If you should decide to withhold rent, make sure you set up an account (checking or savings) to put the money into. This way, when he tries to evict you for non-payment, then you will be able to prove to the courts that you are willing to pay the rent provided the repairs are made. Also make sure to document what repairs are needed and take pictures (if possible) to use as proof of what needs to be done.

    Good luck!

    Source(s): This is what a judge told me when I was evicted for the very same reason.
  • 1 decade ago

    yes but you should be smart about it, record a conversation that you are asking him by name when he will get around to the repairs, IE: say(mr. or mrs.) say there first and or last name= oh mr, so &so, (or how ever you would normaly adress him/her) "do you know when you will be abel to get around to fixing the_____ &____________ that I told you about (date u first mentioned it). This works best if the landlord dose not know you are recording,You will get a more true to nature response,also this way they dont have time to cover there back sides or to do something to hurt you. you might figer a way to bring up the date,or as them in a off hand way if they know what the date is. , 2. you can send a letter, keep a copy for yourself to be extra safe send it to where he has to sign for it(certified)but this could put a dent in your safty net of surprise can go t small clames court(they will tell you about the certified letter so its best to go there as soon as you have sent the certified letter,take proof that you sent it.They will put the rent money into escrow, landlord has 30 days to fix all of the issues and has to prove it,if he dose not or for any reason he losees the judgment you get back all that you put in to escrow, and normaly the judge will order landlord to repay your deposit and court cost if you had to pay it( depencs on income and cercumstancees) added+ doing things this way, if the landlord starts harrasing you after this, you call the police, show them paperwork and explain what all has happened, They will deal with the landlord.Even if landlord tries to start trubel after all the issues get setteled.

  • Blicka
    Lv 4
    1 decade ago

    Perhaps, it depends on your lease agreement.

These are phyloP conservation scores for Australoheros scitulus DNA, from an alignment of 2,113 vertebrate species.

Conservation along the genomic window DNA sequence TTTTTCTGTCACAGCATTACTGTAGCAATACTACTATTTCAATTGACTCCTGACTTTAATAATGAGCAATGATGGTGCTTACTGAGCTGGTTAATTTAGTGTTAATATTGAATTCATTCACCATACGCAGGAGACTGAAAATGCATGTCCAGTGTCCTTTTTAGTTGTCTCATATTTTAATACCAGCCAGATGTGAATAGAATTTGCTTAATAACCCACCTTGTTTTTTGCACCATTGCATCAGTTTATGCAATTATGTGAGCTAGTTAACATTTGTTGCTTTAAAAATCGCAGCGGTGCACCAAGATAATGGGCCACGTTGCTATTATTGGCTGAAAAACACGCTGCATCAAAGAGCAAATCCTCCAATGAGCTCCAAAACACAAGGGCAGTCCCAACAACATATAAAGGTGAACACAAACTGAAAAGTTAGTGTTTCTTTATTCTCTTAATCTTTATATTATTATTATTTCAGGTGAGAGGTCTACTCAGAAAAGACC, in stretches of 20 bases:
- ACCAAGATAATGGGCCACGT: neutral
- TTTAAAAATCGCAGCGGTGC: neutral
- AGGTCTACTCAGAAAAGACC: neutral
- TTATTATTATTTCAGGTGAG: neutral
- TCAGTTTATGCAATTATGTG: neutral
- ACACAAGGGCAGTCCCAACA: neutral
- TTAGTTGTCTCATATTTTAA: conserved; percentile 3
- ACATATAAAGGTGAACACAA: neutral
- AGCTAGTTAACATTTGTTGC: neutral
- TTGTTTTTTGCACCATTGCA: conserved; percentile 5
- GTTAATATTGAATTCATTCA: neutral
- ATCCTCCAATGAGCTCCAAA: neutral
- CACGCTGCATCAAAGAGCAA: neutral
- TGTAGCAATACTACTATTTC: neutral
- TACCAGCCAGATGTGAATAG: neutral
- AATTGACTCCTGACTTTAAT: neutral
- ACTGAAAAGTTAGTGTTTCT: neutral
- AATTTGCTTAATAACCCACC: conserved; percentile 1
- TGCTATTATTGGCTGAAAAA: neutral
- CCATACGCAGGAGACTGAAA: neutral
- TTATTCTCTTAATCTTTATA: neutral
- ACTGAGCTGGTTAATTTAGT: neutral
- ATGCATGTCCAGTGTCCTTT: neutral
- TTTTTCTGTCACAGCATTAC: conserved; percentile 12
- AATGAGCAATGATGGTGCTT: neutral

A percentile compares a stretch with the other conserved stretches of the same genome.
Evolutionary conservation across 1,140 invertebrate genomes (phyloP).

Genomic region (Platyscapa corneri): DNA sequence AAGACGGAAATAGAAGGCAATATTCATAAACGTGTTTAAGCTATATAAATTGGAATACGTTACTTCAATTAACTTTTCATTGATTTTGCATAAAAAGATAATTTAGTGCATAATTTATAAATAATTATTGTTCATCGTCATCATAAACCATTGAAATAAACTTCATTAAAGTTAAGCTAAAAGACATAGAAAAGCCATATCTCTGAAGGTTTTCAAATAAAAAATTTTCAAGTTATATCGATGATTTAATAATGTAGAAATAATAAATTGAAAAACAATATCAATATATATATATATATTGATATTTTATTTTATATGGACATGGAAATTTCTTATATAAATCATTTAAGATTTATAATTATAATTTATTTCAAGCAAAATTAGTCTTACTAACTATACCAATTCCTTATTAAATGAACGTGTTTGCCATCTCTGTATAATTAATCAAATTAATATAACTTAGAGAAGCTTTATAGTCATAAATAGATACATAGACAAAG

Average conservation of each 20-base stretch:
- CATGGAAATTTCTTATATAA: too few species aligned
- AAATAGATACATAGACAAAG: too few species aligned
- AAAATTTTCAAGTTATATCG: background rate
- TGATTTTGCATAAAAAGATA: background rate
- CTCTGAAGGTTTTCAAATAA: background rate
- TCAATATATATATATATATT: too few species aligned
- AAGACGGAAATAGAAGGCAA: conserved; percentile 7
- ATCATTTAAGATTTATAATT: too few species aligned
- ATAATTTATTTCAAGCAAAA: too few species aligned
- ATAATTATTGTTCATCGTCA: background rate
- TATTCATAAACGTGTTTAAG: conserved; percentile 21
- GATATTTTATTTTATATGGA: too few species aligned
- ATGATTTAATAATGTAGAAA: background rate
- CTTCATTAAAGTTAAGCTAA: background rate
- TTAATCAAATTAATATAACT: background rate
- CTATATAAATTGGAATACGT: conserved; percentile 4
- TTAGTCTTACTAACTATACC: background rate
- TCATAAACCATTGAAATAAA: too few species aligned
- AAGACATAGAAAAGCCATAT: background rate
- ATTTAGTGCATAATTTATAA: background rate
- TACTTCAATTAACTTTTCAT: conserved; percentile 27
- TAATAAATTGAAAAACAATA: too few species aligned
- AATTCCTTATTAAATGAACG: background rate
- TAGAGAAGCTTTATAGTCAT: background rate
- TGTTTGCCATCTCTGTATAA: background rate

If you just stop paying, he can evict you. You can however, send your ladnlord a letter certified mail (so there is a record of it) telling him that you expect it to be fixed and that you will be with holding rent until it is fixed.

    This my not do wonders for the next time your lease is up for renewal though, I'd simply send him/her a letter certified mail saying that you expect it to be fixed. The second your landlord sees the certified letter, he/she will know you mean business and repair it.

    Also, if it is a washer/dryer, they don't actually have repair it. The only thing they are responsible to provide is a bathroom, electricity, plumbing, and heat. A washer/dryer is not essential for 'home survival.'

  • 1 decade ago

    yes go out and fix the problem yourself and take it off the rent. Show him or her the receipts and give them the rest of the monies owed for the rent for the month. Simple isn't it?

    I would suggest writing or typing a letter to them suggesting they have 30 days to fix or you withhold money for rent. If they do not then fix the problems then fix the problems and take it off the rent that is owed.

    Source(s): i know ..i had a slum-lord a few times in the past!
  • Anonymous
    1 decade ago

    Sort-of. If its a major issue-- no heat or hot water, no electricity, etc, then you take the money you'd normally give him and you put it in a seperate account and hold it there. That's your best bet if you ever went to court-- to show your good faith. DO NOT just spend the rent money.

    If its small fixes then document everything and continue to notify him-- on paper-- and then use that to get out of th elease if you have one.

    I watch small claims court on tv all the time and usually you only owe 50% rent if theres no heat or hot water.